You, online

Guess which online information about you affects peoples’ opinion of you?

Everything.

Every last photo that pops up (sure, on your Facebook page, but also your Twitter feed and even the picture of you on Skype).  Each snippet is a little piece of you.

Yes we’d love to hear from you every day through your blog, which you can set up in about three minutes.  And yes it’s a good thing to have some personality.

If that feels like too much, why not put up a homepage (like Frank’s or James’)?  You could spend one day (one day!) doing this and making it better than 99% of what’s out there.  If a properly hosted page seems like too much, how about an About.me profile.  And yes, you should be on LinkedIn too.

And since you have at least one friend who has a nice camera and likes to take pictures, ask her to take headshots of you on a simple white background and buy her dinner to thank her.  Heck, invite some friends over.  Best $50 you’ve ever spent (OK maybe more if drinks are involved).

You don’t have forever to stand out from the crowd, but right now it’s still pretty easy to distinguish yourself online.  What are you waiting for?

Hurry.

Brand

A few weeks ago I moved into a new house.  It’s been both great and exhausting for me and my family.  Fortunately the exhausting part – all the boxes, dust (from painting) and the general sense of disorientation (“Do you know where the toothpaste is?”) – is temporary and the great part will endure.

One the frequent, early bumps in the road is discovering the array of small things that don’t work and deciding whether you need to fix them.  For example, in one of our new bathrooms, the tub drain doesn’t fully close, which didn’t seem like a big deal until we learned that that the only way to fix it properly was to completely open up the wall and install new plumbing.  This is firmly in the “you gotta be kidding me category” and a project that we absolutely want to avoid, though when confronted with the notion that a bathtub might not be useable (ever!) you quickly start thinking through how much a drain you can close is actually worth to you.

Before capitulating to yet another project, my wife cagily bought an $8 Oxo tub stopper in an attempt to avoid the ~$1,500+ project.  It was sort of a running joke with the knowledge that we’d soon be showing the thing to the plumber and the tile guys and all laughing.

Except that, amazingly, it works beautifully.  As in I’m-never-going-to-replace-this-thing beautifully.  So, no need to open up the bathroom wall.

We were subsequently frustrated with the setup in the kitchen sink – another minor annoyance.  Volia!  The $9 Oxo drain cover saved the day.

The Oxo brand promise, as I understand it, is amazingly simple.  If the Oxo name is on a product it means, to me, that it is the best-designed version of a particular gadget at an affordable price.  Since Oxo so consistently delivers on this promise, my decision about buying an Oxo product isn’t whether it will be good or about choosing between Oxo and a competitor.  I simply need to decide whether I feel like a particular gadget could be improved upon.  If not, I don’t buy the Oxo product (spatulas or can openers); if yes, I do (peelers and storage containers).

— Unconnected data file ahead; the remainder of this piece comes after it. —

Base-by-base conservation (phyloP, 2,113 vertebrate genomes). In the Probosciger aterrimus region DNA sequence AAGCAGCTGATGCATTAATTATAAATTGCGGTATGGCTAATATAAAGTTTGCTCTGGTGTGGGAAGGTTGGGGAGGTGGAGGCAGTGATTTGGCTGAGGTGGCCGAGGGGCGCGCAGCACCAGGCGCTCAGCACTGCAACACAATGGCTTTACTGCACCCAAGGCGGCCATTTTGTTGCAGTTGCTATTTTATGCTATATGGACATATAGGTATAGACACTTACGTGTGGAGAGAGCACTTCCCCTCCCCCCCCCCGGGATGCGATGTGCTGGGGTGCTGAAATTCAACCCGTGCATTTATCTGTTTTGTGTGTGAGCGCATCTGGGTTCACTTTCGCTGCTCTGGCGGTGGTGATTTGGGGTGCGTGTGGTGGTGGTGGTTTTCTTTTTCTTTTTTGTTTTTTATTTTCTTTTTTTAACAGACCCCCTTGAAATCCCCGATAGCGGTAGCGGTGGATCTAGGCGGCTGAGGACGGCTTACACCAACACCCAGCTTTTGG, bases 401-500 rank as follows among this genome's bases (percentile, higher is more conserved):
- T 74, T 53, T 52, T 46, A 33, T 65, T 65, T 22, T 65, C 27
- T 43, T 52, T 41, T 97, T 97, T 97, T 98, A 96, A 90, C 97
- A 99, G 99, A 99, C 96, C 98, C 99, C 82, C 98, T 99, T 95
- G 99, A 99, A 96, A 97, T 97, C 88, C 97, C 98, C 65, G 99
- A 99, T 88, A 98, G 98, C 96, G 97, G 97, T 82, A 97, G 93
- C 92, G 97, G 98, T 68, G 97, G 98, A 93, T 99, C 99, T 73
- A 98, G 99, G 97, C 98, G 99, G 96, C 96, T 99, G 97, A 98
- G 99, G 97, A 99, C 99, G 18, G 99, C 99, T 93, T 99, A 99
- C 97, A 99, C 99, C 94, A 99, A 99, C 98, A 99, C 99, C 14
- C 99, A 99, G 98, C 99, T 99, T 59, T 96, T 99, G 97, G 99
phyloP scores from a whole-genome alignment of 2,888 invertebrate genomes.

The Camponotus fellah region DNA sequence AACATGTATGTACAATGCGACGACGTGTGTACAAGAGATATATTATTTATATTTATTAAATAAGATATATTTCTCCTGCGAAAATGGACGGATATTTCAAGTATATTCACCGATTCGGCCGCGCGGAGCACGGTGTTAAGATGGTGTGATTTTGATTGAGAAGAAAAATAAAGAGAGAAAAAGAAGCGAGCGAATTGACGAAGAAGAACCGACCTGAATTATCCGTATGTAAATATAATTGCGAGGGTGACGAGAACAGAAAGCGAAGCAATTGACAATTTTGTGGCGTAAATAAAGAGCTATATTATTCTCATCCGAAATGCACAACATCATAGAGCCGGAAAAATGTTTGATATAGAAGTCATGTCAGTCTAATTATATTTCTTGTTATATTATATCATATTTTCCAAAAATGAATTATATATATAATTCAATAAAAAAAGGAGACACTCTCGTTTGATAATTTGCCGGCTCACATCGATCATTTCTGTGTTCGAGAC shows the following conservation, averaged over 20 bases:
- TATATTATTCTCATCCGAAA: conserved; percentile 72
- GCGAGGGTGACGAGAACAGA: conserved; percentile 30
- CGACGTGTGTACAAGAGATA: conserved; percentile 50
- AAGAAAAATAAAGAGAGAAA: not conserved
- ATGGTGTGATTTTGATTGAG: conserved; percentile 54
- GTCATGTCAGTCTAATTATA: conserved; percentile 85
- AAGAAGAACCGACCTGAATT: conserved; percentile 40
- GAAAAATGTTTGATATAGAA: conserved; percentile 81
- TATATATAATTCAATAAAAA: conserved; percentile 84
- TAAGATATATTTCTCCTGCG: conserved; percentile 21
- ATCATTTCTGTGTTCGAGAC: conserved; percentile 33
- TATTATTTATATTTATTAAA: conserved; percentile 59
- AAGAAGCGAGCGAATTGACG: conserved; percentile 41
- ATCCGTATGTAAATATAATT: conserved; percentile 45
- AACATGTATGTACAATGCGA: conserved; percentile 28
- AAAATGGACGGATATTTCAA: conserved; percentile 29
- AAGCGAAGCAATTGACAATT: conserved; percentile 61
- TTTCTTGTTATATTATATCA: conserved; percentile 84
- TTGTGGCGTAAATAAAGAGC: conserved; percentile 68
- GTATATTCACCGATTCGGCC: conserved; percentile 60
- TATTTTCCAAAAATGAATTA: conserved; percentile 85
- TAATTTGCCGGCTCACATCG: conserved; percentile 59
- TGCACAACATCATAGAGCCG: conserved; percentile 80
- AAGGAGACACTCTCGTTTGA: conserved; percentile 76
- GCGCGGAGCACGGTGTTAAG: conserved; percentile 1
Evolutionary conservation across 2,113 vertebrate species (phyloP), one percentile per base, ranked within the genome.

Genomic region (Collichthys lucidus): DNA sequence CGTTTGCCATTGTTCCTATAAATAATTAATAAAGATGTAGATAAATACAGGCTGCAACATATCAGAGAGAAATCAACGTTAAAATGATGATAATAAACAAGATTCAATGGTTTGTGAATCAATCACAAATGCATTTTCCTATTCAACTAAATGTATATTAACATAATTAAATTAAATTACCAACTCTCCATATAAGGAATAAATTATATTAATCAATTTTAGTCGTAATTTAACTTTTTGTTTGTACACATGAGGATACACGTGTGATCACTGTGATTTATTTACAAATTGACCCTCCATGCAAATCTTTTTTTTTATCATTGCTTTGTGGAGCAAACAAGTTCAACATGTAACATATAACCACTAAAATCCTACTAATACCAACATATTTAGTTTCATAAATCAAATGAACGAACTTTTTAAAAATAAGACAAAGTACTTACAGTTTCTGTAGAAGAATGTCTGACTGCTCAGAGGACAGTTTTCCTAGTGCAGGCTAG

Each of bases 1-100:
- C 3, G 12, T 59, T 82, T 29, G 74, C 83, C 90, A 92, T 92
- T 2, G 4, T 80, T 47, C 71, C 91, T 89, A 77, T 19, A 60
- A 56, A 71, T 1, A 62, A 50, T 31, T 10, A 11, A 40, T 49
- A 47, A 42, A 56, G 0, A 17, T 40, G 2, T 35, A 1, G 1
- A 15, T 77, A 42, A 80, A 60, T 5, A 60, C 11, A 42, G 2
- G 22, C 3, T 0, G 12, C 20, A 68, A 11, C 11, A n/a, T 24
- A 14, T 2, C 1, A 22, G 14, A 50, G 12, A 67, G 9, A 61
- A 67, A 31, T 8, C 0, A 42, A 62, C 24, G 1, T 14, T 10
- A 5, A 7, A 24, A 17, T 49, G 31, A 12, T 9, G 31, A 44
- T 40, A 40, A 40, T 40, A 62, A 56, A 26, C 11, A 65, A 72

The reason brand conversations get so convoluted and end up feeling like wordsmithing exercises is because so often brands don’t stand for anything.  So instead of capturing what you stand for, or capturing how what you stand for needs to evolve or be sharpened, you instead end up pretending to stand for something and then writing pretty words around an idea that has no core and no truth.

Unfortunately, the branding team (and the firm they’ve hired) isn’t in a position to actually get the company to stand for something.

The next time someone suggests a branding exercise, a new logo, a snappier tagline, grab ten people in your company and ask each of them to tell you in simple, plain words: what do we stand for?

(By the way, I’m sorry to say I now find myself wishing Oxo made freezers.)

Your (brand) essence is not an inert element

For many years, as is typical in more junior roles in most big companies, I spent most of my time inside the organization.  Working hard, doing client or customer work, but really on the inside.  From there I had a view of what my company was and what it represented in the world, but that view was mostly informed by whatever the company wanted to tell its employees.

But then I got into the real world: I interacted with customers, funders, competitors; I gave talks on my company’s behalf and saw the reaction people had (good and bad) during and after my remarks; I was required, day in and day out, to understand and distill who we were and what we represented in the world; and then I heard back, just as frequently, whether and how what I was saying resonated with people.  If I listened hard, new truths emerged.

In the words, reactions, challenges, and excitement you hear back, you learn a lot.  You discover surprising things that you knew and that were dormant.  You connect dots in unexpected ways.  You see yourself through other people’s eyes, and have the chance to bring that energy back into the organization.

By spending time right at the edge of your organization, you react to the outside world, and in that process of reaction, your brand and its positioning change, evolve, and sharpen.  Your brand has an active reaction every time it has one of these interactions.

I used to think that CEO’s like Jeff Immelt spent a lot of time with customers just to hear the truth about what GE did and didn’t deliver on in the customers’ eyes.  I’ve begun to understand that it’s only through spending time looking outside that Jeff, or any of us, can figure out who we really are, what our company or organization represents, and what it can become.